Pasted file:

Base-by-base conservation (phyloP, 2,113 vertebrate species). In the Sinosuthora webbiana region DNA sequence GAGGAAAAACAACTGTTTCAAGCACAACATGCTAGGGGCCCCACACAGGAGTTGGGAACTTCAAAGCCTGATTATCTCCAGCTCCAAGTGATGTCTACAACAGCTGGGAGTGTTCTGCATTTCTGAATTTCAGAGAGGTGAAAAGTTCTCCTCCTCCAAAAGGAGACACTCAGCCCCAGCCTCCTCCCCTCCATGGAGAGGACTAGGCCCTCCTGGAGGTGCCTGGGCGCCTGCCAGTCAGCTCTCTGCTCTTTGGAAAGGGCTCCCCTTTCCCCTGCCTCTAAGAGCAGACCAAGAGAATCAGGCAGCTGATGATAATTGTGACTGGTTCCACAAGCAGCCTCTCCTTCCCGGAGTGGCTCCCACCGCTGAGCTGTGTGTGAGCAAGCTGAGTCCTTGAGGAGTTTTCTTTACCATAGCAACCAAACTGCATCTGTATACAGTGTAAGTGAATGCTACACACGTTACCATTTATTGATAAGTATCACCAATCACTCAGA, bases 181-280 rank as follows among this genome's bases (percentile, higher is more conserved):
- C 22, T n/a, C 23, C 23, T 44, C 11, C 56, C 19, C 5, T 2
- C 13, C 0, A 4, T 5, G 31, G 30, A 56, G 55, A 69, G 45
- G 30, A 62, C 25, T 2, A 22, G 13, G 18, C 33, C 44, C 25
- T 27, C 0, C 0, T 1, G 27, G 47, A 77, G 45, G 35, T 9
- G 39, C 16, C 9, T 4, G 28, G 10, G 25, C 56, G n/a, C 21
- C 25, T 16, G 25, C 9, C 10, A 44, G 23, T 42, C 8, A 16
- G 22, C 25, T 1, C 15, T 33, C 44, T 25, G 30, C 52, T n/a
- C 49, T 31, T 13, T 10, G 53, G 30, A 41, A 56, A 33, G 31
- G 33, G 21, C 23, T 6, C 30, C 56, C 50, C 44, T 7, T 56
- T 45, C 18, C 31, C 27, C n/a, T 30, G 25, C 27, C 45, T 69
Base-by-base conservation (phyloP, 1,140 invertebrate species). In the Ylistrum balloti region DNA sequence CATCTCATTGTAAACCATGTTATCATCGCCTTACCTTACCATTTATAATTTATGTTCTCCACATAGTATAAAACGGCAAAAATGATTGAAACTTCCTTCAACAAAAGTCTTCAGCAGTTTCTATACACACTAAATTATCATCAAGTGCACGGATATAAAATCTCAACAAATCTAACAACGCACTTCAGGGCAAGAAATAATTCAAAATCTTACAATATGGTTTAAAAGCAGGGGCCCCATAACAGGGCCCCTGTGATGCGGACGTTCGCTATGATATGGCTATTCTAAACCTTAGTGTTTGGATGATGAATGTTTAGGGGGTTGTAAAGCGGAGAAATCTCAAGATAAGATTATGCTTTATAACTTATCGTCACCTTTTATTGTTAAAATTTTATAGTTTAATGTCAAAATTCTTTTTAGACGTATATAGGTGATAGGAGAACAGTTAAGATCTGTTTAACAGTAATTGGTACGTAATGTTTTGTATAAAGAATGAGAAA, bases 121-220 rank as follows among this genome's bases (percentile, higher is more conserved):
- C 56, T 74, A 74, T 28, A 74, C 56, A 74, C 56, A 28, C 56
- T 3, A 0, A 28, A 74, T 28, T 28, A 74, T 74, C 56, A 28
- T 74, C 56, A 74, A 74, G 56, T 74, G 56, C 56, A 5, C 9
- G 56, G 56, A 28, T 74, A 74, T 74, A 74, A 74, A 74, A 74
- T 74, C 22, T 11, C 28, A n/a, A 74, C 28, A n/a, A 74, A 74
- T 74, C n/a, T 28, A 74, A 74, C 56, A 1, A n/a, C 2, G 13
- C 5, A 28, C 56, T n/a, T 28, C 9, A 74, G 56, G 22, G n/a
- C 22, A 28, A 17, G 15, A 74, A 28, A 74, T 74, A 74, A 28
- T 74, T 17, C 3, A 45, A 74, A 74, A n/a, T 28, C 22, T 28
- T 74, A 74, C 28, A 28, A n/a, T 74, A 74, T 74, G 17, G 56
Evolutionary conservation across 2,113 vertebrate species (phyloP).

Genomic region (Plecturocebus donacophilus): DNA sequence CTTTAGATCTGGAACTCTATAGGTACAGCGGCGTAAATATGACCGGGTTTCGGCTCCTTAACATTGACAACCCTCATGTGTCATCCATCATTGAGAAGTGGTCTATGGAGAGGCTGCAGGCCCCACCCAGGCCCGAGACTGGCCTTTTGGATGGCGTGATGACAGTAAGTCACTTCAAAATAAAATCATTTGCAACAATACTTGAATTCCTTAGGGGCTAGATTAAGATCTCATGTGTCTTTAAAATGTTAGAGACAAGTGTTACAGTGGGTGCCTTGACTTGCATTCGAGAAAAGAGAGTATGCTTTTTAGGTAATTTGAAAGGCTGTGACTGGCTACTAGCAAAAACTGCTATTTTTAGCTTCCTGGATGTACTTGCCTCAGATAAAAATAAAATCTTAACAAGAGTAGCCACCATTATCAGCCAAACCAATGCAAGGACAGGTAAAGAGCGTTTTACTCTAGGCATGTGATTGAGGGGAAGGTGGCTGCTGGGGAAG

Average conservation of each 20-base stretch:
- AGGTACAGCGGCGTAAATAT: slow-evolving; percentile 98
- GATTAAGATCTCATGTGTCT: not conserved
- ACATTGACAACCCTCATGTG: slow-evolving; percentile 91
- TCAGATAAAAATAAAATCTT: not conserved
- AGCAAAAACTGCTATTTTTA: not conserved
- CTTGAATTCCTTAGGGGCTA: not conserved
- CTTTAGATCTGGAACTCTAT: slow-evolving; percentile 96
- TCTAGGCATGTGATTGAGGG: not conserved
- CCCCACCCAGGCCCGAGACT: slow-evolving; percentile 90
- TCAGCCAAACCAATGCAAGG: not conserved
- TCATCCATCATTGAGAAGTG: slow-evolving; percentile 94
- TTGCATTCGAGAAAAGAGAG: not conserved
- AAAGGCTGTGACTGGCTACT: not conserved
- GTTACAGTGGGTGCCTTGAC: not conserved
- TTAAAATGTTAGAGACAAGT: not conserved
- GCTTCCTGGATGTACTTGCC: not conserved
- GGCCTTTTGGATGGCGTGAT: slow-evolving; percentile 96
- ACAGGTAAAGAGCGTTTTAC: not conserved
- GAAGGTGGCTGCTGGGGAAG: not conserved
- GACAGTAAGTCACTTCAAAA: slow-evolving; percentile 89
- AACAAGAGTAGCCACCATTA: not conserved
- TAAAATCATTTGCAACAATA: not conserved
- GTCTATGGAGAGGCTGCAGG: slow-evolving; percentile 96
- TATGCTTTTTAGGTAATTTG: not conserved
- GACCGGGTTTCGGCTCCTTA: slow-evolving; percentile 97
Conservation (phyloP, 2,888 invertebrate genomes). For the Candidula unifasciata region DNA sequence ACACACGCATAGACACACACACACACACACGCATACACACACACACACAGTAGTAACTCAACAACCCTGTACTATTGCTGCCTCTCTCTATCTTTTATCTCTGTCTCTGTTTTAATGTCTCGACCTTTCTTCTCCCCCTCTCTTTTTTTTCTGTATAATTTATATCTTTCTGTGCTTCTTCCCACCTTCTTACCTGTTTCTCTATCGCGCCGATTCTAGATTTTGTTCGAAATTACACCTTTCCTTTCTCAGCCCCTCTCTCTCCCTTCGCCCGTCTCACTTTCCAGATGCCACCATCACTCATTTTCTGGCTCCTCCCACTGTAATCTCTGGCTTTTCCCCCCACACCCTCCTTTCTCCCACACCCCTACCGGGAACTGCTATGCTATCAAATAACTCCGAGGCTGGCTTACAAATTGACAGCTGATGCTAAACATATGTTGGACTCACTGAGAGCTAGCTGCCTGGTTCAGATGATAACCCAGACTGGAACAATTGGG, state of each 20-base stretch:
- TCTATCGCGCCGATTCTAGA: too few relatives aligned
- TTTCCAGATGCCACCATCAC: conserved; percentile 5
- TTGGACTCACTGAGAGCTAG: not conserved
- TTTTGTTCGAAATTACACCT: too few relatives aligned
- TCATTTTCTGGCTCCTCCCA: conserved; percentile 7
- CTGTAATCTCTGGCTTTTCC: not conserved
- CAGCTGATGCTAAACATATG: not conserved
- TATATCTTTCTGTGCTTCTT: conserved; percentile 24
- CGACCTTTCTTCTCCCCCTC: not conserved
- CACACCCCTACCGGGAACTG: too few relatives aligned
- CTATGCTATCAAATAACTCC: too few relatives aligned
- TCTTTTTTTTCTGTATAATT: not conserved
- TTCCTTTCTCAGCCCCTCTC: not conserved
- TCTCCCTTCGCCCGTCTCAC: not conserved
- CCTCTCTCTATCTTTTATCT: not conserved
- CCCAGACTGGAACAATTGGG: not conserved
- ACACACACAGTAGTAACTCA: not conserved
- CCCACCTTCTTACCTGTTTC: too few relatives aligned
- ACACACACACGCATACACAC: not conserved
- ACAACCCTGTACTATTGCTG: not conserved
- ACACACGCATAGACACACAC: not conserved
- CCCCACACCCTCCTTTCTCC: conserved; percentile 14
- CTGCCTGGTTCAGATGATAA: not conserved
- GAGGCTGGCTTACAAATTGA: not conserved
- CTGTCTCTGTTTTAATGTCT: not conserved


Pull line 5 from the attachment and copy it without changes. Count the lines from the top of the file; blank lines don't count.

- T 27, C 0, C 0, T 1, G 27, G 47, A 77, G 45, G 35, T 9